and even republicans, reacting to this budget? Are they like ready to
mobilize and hit the streets, or what kind of… Yeah, what are you hearing from them? – So, speaking of reactions,
I just want to remind folks that we’re talking about
the Trump education budget, it’s making big news in Washington and the education community. – Trump education budget. – Yes, and if you want,
you can weigh in with your thoughts in the comment
section of this Facebook Live. So please weigh in as we discuss it. As for the reactions in
the education community, I think, not surprisingly,
maybe a lot of the groups are condemning the budget for
the cuts and the reductions it makes, and they cut a
pretty broad (mumbles). The former Secretary of
Education, John King, put out a statement
saying that this budget will hurt students, not just in schools, but in also in their
future career prospects. The two national teacher unions, again, are struggling (mumbles) to this budget. And there are various sort
of smaller, more narrowly focused interest groups
that are looking to cut from the budget, and they’re not big fans. I think some conservatives
are pleased with the overall direction of the budget, and they say that look, this
isn’t really a pretty dramatic reduction in education spending
if you kind of step back and take a look at where things are. And maybe some of those
cuts are needed anyway, they would say. I think there is some
concern among conservative school choice advocates,
in particular, that while they’re fans of school choice
and private school vouchers, they don’t necessarily
want the federal government having too much of a role
in directing how this programs work, because that
goes against their instincts to leave those key decisions
up to states and districts. They don’t want Washington
meddling with the levers and buttons, and knobs, too much because they’re concerned
that it would just turn into another heavily
regulated part of education and schooling. But a lot of groups are
very concerned about what they see in the budget, I would say. Have we missed anything? What are we missing right now? I mean, you mentioned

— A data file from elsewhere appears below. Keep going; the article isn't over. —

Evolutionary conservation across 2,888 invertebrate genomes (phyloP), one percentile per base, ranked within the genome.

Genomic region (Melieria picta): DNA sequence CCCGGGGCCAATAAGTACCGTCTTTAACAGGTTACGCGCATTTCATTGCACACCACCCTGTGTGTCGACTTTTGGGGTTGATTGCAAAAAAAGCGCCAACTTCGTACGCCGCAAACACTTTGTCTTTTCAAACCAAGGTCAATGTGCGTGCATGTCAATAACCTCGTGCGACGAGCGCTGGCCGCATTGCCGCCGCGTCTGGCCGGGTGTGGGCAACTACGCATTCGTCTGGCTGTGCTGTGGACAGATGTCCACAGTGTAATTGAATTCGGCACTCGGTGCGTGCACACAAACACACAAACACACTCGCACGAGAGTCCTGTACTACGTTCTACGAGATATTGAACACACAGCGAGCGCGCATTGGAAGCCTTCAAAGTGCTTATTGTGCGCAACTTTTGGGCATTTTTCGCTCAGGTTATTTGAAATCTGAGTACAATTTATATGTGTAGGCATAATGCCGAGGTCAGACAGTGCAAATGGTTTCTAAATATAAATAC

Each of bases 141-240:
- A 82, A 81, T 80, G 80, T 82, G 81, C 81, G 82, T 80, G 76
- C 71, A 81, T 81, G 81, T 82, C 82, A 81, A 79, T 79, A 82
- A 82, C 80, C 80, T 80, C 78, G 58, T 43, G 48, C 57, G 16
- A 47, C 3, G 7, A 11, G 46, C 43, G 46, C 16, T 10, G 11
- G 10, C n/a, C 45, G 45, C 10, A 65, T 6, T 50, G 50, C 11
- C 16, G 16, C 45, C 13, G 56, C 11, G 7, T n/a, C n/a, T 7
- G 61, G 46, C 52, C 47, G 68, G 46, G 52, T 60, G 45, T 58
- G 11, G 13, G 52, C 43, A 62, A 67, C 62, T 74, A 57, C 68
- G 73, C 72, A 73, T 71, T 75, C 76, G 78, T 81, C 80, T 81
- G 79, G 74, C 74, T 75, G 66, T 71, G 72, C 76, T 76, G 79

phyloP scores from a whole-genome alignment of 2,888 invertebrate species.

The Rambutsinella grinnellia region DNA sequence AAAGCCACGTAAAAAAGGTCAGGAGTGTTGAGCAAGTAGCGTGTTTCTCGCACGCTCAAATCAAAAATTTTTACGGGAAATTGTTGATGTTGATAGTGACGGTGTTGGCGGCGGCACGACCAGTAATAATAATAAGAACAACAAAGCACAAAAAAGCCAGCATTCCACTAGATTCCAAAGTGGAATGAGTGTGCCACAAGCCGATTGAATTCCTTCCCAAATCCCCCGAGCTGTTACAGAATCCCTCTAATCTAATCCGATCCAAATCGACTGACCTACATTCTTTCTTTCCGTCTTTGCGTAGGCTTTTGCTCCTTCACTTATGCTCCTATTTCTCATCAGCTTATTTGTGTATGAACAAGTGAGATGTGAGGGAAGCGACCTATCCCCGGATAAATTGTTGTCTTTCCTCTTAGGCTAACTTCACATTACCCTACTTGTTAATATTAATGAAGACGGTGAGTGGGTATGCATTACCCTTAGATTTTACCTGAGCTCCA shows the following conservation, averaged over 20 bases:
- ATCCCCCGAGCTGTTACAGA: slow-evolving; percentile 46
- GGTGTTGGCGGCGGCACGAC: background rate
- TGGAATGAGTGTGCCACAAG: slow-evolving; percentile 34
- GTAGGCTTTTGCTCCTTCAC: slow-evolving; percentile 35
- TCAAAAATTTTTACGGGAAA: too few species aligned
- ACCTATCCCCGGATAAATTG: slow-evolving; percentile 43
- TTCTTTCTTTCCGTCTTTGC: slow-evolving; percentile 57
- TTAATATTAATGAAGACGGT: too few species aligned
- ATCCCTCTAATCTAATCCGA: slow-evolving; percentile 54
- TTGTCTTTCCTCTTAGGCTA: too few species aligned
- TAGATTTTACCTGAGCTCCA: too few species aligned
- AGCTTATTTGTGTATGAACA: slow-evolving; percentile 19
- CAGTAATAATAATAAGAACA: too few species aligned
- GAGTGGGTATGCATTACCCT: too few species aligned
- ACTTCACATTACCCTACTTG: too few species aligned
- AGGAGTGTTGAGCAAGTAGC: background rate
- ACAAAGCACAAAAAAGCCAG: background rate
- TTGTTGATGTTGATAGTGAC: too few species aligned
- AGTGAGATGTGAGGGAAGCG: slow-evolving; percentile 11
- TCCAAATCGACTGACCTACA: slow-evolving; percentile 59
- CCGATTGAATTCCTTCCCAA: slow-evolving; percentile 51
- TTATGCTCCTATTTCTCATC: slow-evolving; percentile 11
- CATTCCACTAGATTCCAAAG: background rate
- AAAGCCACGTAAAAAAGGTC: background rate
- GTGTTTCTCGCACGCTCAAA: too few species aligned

that maybe we’ll know more details in May, what can
we expect next, I guess? – So what we can expect next, I think, is basically more details
about where that nine billion dollars in cuts is coming from. But so far, if you kind of add up the cuts that we know are there, which includes, which we haven’t mentioned yet, this sort of cut to Pell Grants. Pell Grants are the main
program to help low income kids afford college, they’re grants
as opposed to student loans. And they have a surplus right now. – Imagine that. – Yeah, it’s amazing, and
this budget would basically take away a part of that
surplus that lawmakers were hoping to use to extend
Pell Grants over the summer, so that kids can finish up college faster. And it would diverted,
essentially, to some of the other priorities the President he has. We’ve talked a lot about
how he’s cutting education spending, we haven’t
mentioned yet that he’s really boosting military spending,
and homeland security, and all those programs. That’s where that four billion,
I would imagine, is going. So it will take some time. – We’re still waiting on a
lot of details (mumbles). – Yeah, so it’s about a four
billion dollar cut there to… Yeah, so we just don’t know,
there’s still like about another billion, two billion, but we don’t know where it’s coming from. And I know Andrew was actually
calling around to find out what these other
programs might be last week. What else were you hearing
would be on the chopping block? – Well, I think that
there’s a sense that maybe the education (mumbles)
research program might be cut. This is sort of the
successor to the investing in innovation (mumbles) that a lot of you are